Zimbabwean journalist acquitted in important test case

New York, August 31, 2005—A magistrate in Zimbabwe’s capital, Harare, acquitted a journalist today on criminal charges of working without accreditation for the now-banned Daily News, according to his lawyer. Observers say the ruling in favor of Kelvin Jakachira could set an important precedent for several other former Daily News journalists facing the same charge.

Jakachira was accused of working for the paper between January and September 2003 without the government license required by the Access to Information and Protection of Privacy Act (AIPPA). The Daily News, Zimbabwe’s only independent daily, was forced to close in September 2003 after the Supreme Court ruled that it was operating illegally under AIPPA.

Magistrate Prisca Chigumba ruled today that Jakachira had applied for accreditation in accordance with the AIPPA but received no response from the government. Chigumba ruled that Jakachira was entitled to work while awaiting the outcome of his application.

At least eight other former Daily News journalists are facing similar charges in cases that could be heard this fall. Jakachira’s lawyer, Beatrice Mtetwa, said the ruling could benefit the other defendants. “All these journalists’ applications were sent together,” she said. “And we expect the evidence to be more or less the same.”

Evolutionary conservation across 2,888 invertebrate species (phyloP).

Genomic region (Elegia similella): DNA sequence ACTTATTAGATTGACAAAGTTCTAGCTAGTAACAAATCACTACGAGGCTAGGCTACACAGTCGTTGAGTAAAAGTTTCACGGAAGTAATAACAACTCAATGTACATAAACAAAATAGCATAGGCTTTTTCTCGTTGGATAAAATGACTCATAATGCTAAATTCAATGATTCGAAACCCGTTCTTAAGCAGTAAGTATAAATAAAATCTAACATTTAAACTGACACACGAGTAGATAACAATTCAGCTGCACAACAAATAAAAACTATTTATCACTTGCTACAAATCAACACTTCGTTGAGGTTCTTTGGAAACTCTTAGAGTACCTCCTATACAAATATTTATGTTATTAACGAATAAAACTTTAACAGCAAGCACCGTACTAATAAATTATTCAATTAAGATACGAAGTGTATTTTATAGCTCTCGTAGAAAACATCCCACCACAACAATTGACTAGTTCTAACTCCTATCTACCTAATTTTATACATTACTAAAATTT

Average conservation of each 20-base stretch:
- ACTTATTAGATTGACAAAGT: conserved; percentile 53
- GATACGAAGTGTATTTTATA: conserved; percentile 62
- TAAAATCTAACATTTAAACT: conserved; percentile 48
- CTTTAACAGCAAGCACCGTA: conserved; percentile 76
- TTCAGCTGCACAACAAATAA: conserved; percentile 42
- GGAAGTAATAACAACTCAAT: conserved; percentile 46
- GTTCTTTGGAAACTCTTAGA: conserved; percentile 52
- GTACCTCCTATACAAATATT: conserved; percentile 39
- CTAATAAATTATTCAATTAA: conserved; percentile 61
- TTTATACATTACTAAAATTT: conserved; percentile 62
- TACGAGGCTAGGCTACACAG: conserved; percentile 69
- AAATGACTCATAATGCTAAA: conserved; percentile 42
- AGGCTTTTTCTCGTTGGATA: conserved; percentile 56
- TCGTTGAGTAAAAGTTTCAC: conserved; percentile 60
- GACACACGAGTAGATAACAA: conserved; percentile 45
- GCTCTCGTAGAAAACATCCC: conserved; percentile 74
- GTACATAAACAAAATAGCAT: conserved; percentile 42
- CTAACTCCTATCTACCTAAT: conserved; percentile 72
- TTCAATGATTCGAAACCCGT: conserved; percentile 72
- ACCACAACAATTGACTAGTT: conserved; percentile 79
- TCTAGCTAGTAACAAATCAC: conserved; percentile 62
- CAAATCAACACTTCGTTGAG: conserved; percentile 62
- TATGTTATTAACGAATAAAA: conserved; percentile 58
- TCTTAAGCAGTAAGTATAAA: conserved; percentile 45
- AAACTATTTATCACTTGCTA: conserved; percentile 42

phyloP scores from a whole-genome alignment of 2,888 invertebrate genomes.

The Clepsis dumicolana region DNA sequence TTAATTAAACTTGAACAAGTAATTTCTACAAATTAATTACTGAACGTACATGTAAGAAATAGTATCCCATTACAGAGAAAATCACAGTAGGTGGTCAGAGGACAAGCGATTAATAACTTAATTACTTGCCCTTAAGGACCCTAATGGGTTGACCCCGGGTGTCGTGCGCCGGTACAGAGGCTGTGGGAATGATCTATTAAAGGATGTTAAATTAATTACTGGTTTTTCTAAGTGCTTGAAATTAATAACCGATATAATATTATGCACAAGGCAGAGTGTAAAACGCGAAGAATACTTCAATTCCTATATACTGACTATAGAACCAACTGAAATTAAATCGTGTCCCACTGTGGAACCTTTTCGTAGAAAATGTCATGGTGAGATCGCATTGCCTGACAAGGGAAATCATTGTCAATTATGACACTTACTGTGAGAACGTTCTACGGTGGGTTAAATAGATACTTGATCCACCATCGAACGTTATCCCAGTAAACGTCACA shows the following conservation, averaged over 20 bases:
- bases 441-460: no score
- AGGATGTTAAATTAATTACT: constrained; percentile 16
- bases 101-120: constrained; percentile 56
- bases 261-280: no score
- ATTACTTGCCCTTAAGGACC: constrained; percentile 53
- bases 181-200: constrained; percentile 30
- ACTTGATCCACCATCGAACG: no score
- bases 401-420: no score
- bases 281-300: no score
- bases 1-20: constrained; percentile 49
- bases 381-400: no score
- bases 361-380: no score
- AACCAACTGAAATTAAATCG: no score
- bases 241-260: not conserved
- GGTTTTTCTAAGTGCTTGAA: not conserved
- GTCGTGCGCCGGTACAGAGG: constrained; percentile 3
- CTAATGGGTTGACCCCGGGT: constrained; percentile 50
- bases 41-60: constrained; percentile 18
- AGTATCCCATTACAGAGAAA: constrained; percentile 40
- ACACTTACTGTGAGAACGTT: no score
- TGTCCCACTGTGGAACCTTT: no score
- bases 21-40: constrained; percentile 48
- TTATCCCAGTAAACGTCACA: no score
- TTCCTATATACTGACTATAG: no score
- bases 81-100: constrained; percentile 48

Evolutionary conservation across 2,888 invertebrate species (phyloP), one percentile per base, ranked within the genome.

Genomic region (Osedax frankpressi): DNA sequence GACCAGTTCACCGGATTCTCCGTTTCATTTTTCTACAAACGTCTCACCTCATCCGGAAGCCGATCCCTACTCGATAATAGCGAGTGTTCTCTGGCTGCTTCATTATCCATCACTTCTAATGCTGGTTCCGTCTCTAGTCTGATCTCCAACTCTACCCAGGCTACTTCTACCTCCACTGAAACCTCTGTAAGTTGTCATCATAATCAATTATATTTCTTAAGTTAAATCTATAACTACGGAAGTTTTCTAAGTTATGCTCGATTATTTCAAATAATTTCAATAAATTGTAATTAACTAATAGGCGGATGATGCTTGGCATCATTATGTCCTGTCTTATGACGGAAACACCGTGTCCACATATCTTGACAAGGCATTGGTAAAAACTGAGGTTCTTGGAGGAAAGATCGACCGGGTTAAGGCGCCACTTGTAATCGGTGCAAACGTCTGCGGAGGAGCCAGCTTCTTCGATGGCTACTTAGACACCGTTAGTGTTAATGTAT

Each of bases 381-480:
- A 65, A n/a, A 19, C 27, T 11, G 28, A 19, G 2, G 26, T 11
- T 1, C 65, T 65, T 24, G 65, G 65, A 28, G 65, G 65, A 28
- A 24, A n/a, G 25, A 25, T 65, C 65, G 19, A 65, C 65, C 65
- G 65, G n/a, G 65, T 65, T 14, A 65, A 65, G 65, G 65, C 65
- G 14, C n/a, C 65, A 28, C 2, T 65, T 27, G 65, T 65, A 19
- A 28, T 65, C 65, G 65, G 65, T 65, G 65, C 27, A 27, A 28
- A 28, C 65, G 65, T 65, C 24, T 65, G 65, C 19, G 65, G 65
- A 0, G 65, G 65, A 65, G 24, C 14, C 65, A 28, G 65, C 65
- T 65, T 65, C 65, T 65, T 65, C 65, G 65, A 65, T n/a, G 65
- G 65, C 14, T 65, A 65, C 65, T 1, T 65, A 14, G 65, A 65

AIPPA makes it a criminal offense for media outlets and individual journalists to work without accreditation from the MIC. The charge of working without a license carries a prison sentence of up to two years, but no journalist has yet been convicted under the repressive law.

“We welcome this important court decision,” said Ann Cooper, executive director of the Committee to Protect Journalists. “The government should withdraw these spurious charges against all of the former Daily News journalists, repeal AIPPA and allow the Daily News to reopen.”

Since AIPPA became law in February 2002, the government of President Robert Mugabe has used it to detain and harass dozens of critical journalists, and to close four newspapers.